Those close‑mic note attacks don’t just benefit the short articulations though as, when required, they can also add a touch of bite to the start of sustained notes. There are also plenty of cinematic applications for these drier, more immediate, sounds. They simply allow you to create a very different set of styles/moods that perhaps don’t fall so easily from the sounds available in HS1. Equally, they open up other creative possibilities such as a drier sound required for use in some more intimate pop contexts, or a more controlled sound if used in a rock/metal mix where you need to place the strings more precisely in what might already be a full arrangement. You might also use just the close mics — which can sound pretty unusual to the ear without any of the room/reverb element we are so used to with orchestral strings — as a DI‑style signal into some creative effects chains (maybe an amp sim?) for sound design. For me, this close mic element is an absolute highlight of the HS2 sound.

For users of the Orchestrator element within Hollywood Orchestra, it’s worth noting that, at present at least, HS2 is not currently integrated into that system. EastWest have not yet revealed their plans on this front but, given just how well received the Orchestrator technology has been, I find it difficult to imagine that support for HS2 will not come. Fingers crossed...

HS2 Conclusions

EastWest have made some very astute design choices for Hollywood Strings 2. Yes, it matches (and perhaps exceeds) the high sonic standards set by HS1. However, it’s not just a case of ‘more of the same, but better’; HS2 brings a distinct sound palette all of its own and, while they have territory in which they overlap, they both have their respective strengths. Users should, therefore, see HS2 as complementary to, rather than a replacement for, HS1.

As a one‑off perpetual licence, Hollywood Strings 2 is a pretty significant investment, even if you manage to purchase it at the discounted launch pricing. It is, however, a professional product and priced accordingly. Fortunately, if you are an EastWest ComposerCloud+ subscriber, you will automatically see Hollywood Strings 2 added to your Installation Center library list. I know subscription‑based services are not to everyone’s taste but, if you are a working composer, the annual subscription to ComposerCloud+ is one heck of a way to manage your budgeting. Given the huge range of top‑quality sounds it provides access to, I really do think it has become one of the best deals available.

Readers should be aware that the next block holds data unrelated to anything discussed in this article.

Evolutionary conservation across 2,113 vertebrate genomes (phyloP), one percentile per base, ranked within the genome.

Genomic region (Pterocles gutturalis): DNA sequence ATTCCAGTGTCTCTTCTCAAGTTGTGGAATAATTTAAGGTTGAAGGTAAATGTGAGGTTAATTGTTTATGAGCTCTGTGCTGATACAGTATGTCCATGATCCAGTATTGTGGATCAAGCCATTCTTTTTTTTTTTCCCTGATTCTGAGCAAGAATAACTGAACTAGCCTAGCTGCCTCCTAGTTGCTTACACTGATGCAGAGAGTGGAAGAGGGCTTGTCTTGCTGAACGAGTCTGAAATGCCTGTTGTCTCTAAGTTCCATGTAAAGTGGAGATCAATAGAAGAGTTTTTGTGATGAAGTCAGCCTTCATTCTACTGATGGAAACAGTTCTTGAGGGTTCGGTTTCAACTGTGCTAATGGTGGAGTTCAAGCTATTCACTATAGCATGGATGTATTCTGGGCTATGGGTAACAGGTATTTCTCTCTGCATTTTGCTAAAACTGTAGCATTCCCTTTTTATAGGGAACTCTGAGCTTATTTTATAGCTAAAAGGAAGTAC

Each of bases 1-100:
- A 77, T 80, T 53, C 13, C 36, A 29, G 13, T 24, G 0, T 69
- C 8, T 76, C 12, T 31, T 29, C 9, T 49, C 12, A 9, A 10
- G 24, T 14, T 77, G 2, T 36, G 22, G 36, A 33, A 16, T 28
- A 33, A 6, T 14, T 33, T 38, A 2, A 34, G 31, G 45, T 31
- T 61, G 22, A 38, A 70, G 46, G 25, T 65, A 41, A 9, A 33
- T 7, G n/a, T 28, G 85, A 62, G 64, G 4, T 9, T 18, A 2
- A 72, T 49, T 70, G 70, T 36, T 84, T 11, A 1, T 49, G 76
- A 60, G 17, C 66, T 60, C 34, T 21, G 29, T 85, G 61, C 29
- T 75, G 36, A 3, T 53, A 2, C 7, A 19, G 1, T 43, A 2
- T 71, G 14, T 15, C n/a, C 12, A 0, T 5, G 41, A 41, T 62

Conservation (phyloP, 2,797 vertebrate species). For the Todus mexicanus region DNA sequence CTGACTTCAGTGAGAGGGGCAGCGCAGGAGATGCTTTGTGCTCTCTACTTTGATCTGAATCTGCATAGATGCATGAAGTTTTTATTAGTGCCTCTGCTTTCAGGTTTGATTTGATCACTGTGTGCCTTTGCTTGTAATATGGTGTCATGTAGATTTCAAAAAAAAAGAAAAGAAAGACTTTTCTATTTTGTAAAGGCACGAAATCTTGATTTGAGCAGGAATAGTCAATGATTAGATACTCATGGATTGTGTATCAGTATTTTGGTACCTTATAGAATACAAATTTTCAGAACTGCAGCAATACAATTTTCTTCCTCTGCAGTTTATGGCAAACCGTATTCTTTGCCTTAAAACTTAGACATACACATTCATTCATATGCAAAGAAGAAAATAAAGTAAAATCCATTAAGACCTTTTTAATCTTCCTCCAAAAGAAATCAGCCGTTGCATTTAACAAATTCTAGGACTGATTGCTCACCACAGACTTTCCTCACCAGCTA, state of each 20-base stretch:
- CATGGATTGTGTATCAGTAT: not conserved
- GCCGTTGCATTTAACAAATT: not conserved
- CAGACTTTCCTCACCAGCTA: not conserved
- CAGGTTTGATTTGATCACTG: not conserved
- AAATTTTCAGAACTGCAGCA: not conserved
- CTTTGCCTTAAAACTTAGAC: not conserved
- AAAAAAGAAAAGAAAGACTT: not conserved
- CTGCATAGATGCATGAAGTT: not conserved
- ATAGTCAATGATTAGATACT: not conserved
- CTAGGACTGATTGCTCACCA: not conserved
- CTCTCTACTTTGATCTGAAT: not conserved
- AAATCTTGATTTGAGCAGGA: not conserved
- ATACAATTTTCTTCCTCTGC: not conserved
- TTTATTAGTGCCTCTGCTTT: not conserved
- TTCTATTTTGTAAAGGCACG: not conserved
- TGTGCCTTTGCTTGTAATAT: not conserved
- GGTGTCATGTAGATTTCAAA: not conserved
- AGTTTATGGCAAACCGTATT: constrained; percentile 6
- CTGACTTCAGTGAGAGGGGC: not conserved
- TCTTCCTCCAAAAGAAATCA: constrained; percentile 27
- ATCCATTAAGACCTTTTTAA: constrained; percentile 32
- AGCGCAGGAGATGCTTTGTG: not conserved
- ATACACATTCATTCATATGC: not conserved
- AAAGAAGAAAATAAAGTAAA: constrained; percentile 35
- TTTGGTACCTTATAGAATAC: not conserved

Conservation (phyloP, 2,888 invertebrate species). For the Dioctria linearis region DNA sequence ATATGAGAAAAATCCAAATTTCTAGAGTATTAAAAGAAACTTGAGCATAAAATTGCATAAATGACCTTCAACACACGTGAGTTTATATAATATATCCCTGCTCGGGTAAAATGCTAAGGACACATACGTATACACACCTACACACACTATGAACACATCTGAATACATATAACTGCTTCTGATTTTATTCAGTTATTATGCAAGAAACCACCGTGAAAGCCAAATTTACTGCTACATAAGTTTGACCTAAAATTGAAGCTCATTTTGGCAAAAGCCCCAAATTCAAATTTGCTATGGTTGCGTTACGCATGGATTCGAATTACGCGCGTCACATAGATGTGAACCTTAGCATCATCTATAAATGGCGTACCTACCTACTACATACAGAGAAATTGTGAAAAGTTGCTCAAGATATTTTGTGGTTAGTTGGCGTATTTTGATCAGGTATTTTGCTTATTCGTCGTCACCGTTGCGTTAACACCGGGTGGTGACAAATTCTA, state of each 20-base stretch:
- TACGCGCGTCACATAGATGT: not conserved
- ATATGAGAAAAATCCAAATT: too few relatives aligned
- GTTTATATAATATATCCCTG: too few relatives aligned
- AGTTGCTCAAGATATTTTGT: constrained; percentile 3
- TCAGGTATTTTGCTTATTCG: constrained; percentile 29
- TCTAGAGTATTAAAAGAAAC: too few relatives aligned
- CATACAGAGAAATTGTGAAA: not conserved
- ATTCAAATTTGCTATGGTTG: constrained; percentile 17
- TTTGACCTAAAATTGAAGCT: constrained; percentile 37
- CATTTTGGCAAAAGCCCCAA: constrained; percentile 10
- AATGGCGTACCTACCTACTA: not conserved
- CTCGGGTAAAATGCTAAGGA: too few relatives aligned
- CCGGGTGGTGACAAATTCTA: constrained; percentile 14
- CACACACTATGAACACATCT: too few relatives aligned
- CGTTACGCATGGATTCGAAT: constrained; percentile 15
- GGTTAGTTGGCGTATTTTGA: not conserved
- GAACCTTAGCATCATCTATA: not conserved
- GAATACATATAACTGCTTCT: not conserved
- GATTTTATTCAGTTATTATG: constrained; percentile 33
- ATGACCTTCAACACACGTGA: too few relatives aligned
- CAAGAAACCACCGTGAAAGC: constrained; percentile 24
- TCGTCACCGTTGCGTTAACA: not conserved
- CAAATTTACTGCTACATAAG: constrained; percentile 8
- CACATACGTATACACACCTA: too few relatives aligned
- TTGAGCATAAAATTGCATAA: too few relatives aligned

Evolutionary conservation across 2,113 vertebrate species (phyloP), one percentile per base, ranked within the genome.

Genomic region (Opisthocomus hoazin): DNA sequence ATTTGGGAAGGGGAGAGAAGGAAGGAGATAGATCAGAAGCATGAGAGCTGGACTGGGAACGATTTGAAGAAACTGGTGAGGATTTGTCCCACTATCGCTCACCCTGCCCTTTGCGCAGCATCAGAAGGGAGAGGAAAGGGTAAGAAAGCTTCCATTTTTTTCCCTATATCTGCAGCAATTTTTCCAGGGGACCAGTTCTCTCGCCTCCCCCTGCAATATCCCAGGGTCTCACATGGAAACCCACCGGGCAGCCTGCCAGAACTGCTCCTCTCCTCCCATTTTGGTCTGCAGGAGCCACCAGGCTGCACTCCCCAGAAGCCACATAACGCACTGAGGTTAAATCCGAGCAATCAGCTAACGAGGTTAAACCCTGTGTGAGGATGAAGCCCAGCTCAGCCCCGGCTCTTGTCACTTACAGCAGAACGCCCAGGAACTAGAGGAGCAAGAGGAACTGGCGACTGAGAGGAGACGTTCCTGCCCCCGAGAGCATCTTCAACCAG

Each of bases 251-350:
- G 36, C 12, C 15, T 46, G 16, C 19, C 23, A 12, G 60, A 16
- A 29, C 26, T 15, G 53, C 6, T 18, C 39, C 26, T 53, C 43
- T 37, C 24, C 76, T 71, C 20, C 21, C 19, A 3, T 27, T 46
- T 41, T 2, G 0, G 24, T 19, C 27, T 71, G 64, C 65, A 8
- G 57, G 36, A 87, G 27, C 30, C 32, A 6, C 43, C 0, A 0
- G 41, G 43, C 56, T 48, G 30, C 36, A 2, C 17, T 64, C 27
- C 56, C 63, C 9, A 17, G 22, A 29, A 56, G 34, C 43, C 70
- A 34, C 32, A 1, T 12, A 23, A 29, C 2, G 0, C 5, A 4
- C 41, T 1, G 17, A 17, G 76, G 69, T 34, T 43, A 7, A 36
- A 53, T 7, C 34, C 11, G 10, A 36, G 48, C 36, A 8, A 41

...if you are a working composer, the annual subscription to ComposerCloud+ is one heck of a way to manage your budgeting. Given the huge range of top‑quality sounds it provides access to, I really do think it has become one of the best deals available.

Hollywood Strings 2 brings something new and unique to EastWest’s orchestral instrument line‑up and adds a distinct — and very usable — sonic palette to their existing string section options. I appreciate these major libraries are a very significant development undertaking but, having experienced HS2, I’m now eagerly awaiting what might come next for the other orchestral sections; EastWest, bring it on. A worthy addition to the Hollywood Orchestra stable, Hollywood Strings 2 is a bit of a triumph.


  • Distinct sound palette compared to HS1.
  • Close miking delivers great attack to the shorter articulations.
  • High‑quality sounds throughout.


  • Only that it represents a considerable investment as a one‑off purchase.


EastWest’s interesting design choices have paid off with Hollywood Strings 2. The more intimate sound, and the excellent close‑miking options, deliver something distinct from, but complementary to, HS1. It sounds fantastic.


$499 including VAT, or with ComposerCloud+ subscription.

$499 or with ComposerCloud+ subscription.